A recent case looked at what is a reasonable duty of care when assessing whether a supermarket was at fault for a tripping hazard

The recent Court of Appeal decision in Catherine Hines v Iceland Foods [2010] is good news for defendants.

The claimant Hines was visiting the defendant’s supermarket premises and was passing through one of the checkout areas when she stepped on a stray wire basket on the floor, lost her footing and fell. She suffered a painful injury to her shoulder.

Hines established in her evidence that the wire basket on the floor was a danger. As a result, the defendant had to explain how the accident could have arisen if it was exercising reasonable care.

When the case was first heard, the judge found in favour of Hines. He said that the evidence demonstrated that the defendant’s system for ensuring customer safety was inadequate, as it did not pick up the stray basket.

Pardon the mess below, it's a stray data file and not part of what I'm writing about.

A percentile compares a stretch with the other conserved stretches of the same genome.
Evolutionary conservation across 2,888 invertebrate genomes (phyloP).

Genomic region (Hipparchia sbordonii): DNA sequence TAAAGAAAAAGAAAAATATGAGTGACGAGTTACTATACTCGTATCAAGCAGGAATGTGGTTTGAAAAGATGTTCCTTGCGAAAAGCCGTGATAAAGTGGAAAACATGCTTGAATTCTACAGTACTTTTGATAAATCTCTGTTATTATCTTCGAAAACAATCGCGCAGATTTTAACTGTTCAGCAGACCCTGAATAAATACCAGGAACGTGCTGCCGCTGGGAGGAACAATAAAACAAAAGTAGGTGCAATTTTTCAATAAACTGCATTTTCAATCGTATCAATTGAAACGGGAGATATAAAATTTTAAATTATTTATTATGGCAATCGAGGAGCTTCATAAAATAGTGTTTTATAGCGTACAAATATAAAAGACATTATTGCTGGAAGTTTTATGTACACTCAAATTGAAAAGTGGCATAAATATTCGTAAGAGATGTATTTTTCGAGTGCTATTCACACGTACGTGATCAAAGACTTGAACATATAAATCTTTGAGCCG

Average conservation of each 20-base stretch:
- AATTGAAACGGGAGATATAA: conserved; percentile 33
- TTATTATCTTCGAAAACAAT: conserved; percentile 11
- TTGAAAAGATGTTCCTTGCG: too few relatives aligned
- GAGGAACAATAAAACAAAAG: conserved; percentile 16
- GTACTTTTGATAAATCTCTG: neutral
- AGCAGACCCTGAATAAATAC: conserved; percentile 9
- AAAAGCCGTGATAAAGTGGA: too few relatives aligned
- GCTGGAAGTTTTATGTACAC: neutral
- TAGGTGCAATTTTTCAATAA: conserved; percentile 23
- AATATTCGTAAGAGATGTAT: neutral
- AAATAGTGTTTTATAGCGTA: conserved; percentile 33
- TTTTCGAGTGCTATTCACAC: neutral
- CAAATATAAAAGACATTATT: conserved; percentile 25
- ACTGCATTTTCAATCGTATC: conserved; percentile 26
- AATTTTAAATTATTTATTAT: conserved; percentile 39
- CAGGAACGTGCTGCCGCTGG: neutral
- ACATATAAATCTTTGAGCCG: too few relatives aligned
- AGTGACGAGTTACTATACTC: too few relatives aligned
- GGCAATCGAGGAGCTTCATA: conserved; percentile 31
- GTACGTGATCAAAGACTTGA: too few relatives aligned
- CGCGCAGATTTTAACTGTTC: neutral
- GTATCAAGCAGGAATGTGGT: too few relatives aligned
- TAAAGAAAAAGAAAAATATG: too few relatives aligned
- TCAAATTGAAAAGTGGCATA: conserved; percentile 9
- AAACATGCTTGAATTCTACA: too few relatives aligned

But the Court of Appeal found that the district judge had failed to make a finding about the period of time that the basket was on the floor. The court could not see that the basket would have remained as an obstacle to other customers for a significant period of time.

It was accepted that Iceland staff had been trained to remove items such as this, when they became aware of them, as a matter of priority. It was difficult to see what more the defendant could have done to prevent such an accident.

A system could not have been devised to avoid it. To have a member of staff on duty at all times to check the aisles of the store and identify slipping and tripping hazards was too high a standard, given that the defendant already had a number of systems in place. It was not reasonable to suggest that they should employ anyone to do this. On that basis, the appeal was allowed.

This case established that if an occupier has a satisfactory system to deal with slipping and tripping hazards in place, the duty of care to visitors to ensure their safety is one of reasonableness.

The court in this case emphasised that it was not prepared to set the standard for a system beyond this.

Helen Brown is a partner and head of the public sector unit at Langleys.